Repeat Examples VI-VII but immediately cool the respective mixtures of the crudes plus the emulsifier composition below about 100° F. after the formation of the emulsion and find that the shear life increases for each oil-in-water emulsion. Thus, the stability of each oil-in-water emulsion is increased by immediately cooling the formed oil-in-water emulsion below about 100° F.

EXAMPLE IX

The oil samples were Athabasca bitumen. The aqueous phase was brine comprising 3% by wt. NaCl. The emulsifier agent(s) were NP40 and NP100. A 1:1 ratio of NP40 (2857.1 ppm by weight of Athabasca bitumen) and NP100 (2857.1 ppm by weight of Athabasca bitumen) was added to the brine to form emulsifying composition(s). The emulsifying compositions(s) was mixed with the Athabasca bitumen at a temperature of about 165° F.±5° F. The emulsifying-bitumen mixture was placed in a rotor-stator mixer at 3000 rpm for 40 secs. No oil-in-water emulsion(s) was produced. Thus, NP40/NP100 could not produce an oil-in-water emulsion with Athabasca bitumen.

EXAMPLE X

Repeat Example IX with the emulsifying composition comprising the emulsifying agent as an ethoxylated alkylphenol compound having the general formula: ##STR15## and employed in the brine at a concentration of about 1428.6 ppm by weight of Athabasca bitumen. The emulsifying composition was mixed with the Athabasca bitumen at a temperature of about 190° F.±5° F. The emulsifying-bitumen mixture was placed in a rotor-stator at 3000 rpm for 40 secs. An oil-in-water emulsion(s) was produced. Thus, while NP40/NP100 could not produce an oil-in-water emulsion with Athabasca bitumen, the ethoxylated alkylphenol compound of this Example X does produce oil-in-water emulsion(s).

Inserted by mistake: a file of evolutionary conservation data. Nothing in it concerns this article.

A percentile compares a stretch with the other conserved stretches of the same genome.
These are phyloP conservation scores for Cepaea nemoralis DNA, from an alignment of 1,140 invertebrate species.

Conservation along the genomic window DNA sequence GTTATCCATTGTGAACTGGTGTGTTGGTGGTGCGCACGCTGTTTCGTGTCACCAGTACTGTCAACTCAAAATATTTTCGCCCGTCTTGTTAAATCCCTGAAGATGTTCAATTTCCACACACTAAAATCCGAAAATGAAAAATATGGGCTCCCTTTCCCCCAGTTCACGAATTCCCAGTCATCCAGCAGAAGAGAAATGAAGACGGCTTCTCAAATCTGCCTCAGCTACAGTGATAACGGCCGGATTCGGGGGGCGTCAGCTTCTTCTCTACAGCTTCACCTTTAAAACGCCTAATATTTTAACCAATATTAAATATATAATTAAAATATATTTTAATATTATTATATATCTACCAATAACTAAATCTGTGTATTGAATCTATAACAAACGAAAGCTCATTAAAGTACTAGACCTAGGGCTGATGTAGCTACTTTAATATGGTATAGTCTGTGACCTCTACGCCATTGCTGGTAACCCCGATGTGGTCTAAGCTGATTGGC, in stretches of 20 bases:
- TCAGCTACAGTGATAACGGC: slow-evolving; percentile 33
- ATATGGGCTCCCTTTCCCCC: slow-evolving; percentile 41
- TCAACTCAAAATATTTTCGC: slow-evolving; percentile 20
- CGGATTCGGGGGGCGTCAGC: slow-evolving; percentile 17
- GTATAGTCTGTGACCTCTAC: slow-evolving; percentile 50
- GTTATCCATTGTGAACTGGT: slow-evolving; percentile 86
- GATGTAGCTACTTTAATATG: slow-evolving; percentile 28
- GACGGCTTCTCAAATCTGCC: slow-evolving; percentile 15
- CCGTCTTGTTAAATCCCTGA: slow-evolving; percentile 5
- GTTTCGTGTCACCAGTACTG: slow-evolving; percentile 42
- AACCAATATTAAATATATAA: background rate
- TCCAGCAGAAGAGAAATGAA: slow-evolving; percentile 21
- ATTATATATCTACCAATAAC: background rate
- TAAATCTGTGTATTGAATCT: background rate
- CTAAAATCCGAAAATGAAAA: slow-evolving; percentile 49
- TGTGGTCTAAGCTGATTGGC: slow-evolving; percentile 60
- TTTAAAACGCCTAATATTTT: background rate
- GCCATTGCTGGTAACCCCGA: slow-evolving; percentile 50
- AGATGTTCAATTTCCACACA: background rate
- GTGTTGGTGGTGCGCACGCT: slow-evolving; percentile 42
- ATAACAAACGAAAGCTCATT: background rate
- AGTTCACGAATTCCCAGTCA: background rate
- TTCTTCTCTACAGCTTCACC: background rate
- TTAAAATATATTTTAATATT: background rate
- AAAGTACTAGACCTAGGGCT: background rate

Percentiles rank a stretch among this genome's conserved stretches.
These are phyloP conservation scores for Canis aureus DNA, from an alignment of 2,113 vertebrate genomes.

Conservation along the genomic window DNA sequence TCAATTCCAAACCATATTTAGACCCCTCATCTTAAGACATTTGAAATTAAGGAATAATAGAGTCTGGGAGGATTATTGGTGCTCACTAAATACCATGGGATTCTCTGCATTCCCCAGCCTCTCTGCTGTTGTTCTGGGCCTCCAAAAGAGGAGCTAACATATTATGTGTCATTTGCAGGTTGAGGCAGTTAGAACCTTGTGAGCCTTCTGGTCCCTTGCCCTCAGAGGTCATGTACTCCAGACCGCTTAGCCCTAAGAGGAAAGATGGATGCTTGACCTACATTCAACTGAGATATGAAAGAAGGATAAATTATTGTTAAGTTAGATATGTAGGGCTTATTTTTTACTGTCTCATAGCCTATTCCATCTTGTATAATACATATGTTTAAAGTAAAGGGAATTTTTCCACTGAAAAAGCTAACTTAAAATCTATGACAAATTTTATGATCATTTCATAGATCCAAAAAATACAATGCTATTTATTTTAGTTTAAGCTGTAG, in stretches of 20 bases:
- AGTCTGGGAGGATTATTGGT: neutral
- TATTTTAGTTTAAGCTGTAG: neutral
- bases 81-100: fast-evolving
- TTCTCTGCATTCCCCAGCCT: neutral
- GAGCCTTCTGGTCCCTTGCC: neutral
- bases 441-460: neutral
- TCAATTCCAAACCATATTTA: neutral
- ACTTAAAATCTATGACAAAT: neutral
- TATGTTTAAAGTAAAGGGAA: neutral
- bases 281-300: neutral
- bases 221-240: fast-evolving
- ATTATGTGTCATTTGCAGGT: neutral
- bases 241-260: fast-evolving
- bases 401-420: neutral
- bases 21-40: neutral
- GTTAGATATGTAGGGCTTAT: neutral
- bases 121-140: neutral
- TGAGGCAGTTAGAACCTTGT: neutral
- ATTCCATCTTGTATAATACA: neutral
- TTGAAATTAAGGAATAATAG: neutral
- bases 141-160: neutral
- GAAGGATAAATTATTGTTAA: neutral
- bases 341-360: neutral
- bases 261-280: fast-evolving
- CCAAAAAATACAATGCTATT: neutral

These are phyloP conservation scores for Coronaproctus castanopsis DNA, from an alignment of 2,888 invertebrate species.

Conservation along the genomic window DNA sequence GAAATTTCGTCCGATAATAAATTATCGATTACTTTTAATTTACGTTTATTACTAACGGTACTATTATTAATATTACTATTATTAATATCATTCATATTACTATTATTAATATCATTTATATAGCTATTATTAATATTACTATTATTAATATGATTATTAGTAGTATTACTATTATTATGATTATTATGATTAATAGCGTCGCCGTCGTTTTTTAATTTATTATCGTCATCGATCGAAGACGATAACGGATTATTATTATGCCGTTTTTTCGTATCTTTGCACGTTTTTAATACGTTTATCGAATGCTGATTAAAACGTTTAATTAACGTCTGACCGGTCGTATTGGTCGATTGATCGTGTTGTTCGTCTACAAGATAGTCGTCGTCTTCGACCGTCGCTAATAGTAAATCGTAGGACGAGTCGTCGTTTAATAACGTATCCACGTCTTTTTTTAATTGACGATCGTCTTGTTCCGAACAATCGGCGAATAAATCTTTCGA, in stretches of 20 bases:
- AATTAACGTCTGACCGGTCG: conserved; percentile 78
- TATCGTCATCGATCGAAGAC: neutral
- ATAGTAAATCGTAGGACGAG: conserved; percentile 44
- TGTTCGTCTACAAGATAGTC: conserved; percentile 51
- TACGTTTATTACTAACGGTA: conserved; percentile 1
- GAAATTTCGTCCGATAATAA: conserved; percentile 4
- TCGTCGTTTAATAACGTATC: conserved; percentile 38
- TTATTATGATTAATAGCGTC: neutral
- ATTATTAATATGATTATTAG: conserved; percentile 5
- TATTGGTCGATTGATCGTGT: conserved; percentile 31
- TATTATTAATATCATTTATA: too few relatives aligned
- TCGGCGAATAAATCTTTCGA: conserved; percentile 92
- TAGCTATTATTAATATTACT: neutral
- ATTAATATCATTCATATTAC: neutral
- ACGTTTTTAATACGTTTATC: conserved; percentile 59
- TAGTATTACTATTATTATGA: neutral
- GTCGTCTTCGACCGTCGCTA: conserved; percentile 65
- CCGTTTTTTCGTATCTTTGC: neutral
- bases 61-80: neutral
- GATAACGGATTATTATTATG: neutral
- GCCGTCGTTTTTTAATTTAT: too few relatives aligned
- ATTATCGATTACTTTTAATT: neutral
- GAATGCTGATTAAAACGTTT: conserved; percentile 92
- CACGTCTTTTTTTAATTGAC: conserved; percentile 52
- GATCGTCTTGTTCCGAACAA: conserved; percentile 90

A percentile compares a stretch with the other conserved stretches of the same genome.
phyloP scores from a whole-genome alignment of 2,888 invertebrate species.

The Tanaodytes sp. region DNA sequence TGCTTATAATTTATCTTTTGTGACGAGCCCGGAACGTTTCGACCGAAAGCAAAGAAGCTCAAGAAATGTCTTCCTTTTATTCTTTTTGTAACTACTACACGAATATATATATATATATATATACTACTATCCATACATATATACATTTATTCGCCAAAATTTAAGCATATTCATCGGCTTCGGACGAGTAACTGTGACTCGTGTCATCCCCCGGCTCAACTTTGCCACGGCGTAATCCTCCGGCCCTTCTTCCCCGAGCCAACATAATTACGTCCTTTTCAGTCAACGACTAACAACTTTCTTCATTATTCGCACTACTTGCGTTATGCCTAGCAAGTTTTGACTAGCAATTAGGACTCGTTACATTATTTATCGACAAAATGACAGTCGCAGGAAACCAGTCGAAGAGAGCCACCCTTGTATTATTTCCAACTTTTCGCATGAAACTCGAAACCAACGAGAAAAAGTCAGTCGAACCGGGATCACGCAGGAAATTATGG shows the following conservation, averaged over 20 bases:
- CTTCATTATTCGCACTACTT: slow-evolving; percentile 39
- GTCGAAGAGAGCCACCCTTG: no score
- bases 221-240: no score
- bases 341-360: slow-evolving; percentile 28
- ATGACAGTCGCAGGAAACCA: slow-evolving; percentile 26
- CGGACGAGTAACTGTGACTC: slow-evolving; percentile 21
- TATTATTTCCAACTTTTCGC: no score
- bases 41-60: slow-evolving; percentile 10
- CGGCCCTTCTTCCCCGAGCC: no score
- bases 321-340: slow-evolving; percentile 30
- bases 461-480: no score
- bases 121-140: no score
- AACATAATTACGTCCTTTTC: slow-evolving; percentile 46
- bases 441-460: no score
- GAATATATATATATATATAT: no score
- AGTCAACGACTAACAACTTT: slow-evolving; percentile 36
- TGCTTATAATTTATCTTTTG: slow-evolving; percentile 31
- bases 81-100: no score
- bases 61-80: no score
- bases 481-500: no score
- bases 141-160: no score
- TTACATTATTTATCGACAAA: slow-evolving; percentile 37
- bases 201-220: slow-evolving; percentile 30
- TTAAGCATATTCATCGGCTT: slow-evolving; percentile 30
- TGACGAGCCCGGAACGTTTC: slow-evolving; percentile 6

EXAMPLE XI

Repeat Example IX with any of the static shearer/mixer and find similar results.

EXAMPLE XII

Repeat Example X with any of the static shearer/mixer of this invention and find similar results.

EXAMPLE XIII